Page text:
The Arts

Hanky Panky

Manufactured in 1949 by the Hermann Handkerchief Company, this pocket map won’t be much help in navigating roads, but it highlights the cities, industries, and recreational activities of the Great Lakes region. Most of the UW’s handkerchiefs were collected by former professor Josephine Pollock, who was a hanky historian as well as an influential figure in home economics in Wisconsin. Courtesy of the Helen Louise Allen Textile Collection.

You may think it’s funny, when your nose is runny, but it’s snot — unless, that is, you’re visiting the Helen Louise Allen Textile Collection (HLATC) and its novelty handkerchief holdings.

Part of the School of Human Ecology’s Center for Integrative Design, the HLATC holds around 13,000 pieces, of which nearly 1,100 are hankies. But only forty-one of those are novelty handkerchiefs, created as souvenirs, party games, historical mementos, or humorous gifts.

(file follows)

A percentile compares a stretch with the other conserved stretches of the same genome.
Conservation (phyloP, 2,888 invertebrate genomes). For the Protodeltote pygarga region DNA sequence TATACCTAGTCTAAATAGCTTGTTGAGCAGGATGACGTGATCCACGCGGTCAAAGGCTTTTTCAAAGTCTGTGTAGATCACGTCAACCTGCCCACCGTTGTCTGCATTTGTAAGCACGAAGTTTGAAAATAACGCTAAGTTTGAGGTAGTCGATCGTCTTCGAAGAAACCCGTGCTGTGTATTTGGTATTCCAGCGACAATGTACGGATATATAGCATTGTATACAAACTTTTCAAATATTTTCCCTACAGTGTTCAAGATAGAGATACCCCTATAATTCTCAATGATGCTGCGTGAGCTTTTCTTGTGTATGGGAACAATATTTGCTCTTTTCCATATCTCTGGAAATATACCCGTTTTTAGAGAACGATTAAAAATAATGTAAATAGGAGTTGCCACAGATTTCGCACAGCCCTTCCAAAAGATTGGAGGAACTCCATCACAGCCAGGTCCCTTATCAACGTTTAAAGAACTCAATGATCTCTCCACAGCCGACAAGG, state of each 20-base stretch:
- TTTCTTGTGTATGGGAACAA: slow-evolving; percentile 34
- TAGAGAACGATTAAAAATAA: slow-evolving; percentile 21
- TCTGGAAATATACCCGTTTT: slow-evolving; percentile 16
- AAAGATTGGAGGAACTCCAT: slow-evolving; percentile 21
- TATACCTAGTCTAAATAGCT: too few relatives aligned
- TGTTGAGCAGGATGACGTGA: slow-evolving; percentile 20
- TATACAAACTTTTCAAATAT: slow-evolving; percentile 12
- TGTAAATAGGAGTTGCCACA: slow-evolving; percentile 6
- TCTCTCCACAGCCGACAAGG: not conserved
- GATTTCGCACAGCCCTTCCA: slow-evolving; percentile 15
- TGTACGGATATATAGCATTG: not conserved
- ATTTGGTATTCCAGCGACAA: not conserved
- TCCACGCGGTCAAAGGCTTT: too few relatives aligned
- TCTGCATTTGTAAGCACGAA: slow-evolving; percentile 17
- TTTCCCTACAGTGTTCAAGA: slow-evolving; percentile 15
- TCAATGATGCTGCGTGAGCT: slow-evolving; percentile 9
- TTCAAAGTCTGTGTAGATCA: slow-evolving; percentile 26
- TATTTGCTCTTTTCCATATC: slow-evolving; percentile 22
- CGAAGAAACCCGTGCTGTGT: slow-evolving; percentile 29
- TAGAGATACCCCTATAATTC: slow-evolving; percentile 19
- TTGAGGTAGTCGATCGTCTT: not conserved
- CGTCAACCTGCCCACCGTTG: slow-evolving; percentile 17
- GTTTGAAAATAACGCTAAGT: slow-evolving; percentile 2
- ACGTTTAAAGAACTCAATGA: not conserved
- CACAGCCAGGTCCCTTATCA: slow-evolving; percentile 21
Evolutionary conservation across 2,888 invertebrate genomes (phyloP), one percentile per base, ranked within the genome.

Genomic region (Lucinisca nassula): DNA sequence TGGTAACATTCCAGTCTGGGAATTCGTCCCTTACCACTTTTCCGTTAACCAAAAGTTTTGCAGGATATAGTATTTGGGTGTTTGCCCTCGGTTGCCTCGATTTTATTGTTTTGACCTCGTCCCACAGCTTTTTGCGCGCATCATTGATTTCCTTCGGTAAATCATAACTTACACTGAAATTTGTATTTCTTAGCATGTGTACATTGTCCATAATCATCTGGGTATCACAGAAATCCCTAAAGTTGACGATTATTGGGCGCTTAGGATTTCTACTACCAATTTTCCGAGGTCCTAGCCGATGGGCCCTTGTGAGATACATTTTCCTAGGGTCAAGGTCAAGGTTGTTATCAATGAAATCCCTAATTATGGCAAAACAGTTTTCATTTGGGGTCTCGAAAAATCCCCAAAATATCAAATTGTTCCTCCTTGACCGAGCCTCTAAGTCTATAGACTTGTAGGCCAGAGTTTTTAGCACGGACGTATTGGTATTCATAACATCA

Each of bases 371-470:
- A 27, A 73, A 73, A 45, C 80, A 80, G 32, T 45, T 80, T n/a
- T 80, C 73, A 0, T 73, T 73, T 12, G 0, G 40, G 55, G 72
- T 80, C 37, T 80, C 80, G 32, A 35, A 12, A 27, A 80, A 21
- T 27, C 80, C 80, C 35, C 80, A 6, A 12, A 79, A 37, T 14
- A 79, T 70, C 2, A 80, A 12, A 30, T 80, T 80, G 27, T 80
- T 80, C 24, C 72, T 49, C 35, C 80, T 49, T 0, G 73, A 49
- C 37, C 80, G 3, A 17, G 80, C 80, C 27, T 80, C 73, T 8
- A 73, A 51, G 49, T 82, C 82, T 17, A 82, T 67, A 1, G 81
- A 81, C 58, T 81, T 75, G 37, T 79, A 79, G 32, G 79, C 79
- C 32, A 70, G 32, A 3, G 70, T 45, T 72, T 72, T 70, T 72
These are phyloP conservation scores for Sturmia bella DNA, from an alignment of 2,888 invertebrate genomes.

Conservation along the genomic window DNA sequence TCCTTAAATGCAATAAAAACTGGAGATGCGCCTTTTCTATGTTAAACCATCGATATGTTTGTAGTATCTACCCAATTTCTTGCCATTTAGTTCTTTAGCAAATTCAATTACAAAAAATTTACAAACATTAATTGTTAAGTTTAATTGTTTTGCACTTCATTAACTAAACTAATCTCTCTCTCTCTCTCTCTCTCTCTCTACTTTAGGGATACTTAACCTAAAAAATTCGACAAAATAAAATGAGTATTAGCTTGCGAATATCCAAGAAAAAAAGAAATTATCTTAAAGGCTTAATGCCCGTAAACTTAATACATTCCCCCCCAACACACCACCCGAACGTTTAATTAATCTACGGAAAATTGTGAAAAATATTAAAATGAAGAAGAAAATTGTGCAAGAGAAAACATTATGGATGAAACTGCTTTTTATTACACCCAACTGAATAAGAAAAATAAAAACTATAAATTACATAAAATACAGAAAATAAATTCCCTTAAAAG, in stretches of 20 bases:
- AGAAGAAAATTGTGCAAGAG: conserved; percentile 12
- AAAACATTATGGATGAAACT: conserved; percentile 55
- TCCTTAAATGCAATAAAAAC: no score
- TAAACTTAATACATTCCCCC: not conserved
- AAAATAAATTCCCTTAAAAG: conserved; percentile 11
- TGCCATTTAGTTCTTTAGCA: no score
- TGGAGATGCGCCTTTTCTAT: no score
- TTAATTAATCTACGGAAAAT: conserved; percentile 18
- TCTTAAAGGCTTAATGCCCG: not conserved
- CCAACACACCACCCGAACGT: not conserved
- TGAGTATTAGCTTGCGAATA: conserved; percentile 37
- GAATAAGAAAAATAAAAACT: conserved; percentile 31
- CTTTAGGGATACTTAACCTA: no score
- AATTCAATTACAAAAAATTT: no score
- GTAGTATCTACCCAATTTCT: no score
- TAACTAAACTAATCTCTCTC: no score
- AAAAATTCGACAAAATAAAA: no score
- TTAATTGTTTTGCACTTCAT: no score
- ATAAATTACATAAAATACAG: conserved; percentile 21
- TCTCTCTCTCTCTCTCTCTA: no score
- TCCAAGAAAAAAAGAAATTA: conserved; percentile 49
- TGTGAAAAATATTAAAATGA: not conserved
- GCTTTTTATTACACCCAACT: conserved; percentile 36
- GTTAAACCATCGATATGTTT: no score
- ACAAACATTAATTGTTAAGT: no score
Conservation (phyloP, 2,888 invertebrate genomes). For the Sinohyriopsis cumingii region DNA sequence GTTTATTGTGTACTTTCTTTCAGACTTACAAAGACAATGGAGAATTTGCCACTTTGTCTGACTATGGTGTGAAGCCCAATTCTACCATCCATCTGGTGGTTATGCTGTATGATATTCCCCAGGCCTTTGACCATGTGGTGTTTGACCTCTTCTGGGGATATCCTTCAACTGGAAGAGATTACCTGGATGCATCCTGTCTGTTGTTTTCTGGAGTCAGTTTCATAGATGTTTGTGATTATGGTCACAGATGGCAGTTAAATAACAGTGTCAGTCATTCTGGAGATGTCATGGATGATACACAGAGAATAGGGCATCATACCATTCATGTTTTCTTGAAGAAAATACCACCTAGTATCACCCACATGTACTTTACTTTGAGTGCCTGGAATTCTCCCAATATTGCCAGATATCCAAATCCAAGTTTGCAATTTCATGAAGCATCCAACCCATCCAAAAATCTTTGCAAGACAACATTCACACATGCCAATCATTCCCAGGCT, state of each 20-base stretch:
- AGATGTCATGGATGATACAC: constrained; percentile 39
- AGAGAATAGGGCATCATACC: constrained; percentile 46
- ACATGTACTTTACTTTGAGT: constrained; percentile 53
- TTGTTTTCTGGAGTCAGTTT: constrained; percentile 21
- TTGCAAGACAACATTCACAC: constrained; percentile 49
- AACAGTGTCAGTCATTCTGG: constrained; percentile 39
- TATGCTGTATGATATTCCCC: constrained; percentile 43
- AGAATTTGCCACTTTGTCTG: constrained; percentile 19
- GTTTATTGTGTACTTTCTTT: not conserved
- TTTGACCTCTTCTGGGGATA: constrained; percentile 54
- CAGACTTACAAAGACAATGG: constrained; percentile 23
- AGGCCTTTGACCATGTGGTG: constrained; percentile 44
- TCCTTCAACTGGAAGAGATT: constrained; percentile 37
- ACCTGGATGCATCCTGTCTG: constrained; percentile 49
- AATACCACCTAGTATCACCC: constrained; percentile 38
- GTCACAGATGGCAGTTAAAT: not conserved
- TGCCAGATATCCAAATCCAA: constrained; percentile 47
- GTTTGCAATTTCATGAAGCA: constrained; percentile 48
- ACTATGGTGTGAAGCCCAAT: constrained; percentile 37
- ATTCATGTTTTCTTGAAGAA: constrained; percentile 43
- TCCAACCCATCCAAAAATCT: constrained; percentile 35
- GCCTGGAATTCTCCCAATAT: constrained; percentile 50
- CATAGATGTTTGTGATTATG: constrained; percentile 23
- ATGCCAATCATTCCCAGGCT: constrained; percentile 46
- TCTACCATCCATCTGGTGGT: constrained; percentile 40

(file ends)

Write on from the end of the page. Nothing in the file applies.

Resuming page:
Most of the handkerchiefs were donated to the university twenty years ago by Josephine Pollock, longtime home economics professor, UW-Extension education specialist, and author of Handkerchiefs and History. And while they may seem like nothing more than pocket oddities, the nose-rags present insight into the culture of the twentieth century: jokes, maps, election slogans, sports cars, and more. They’ve been included in several exhibitions, including Political Textiles and Nothing to Sneeze At (an all-hanky exhibit).

In October, the Helen Louise Allen Textile Collection moved into Nancy Nicholas Hall (a newly opened, expanded renovation of the Human Ecology building). But you don’t have to come to Madison to see the novelty handkerchiefs. They’re included in a digital collection, which can be found online.

Published in the Winter 2012 issue


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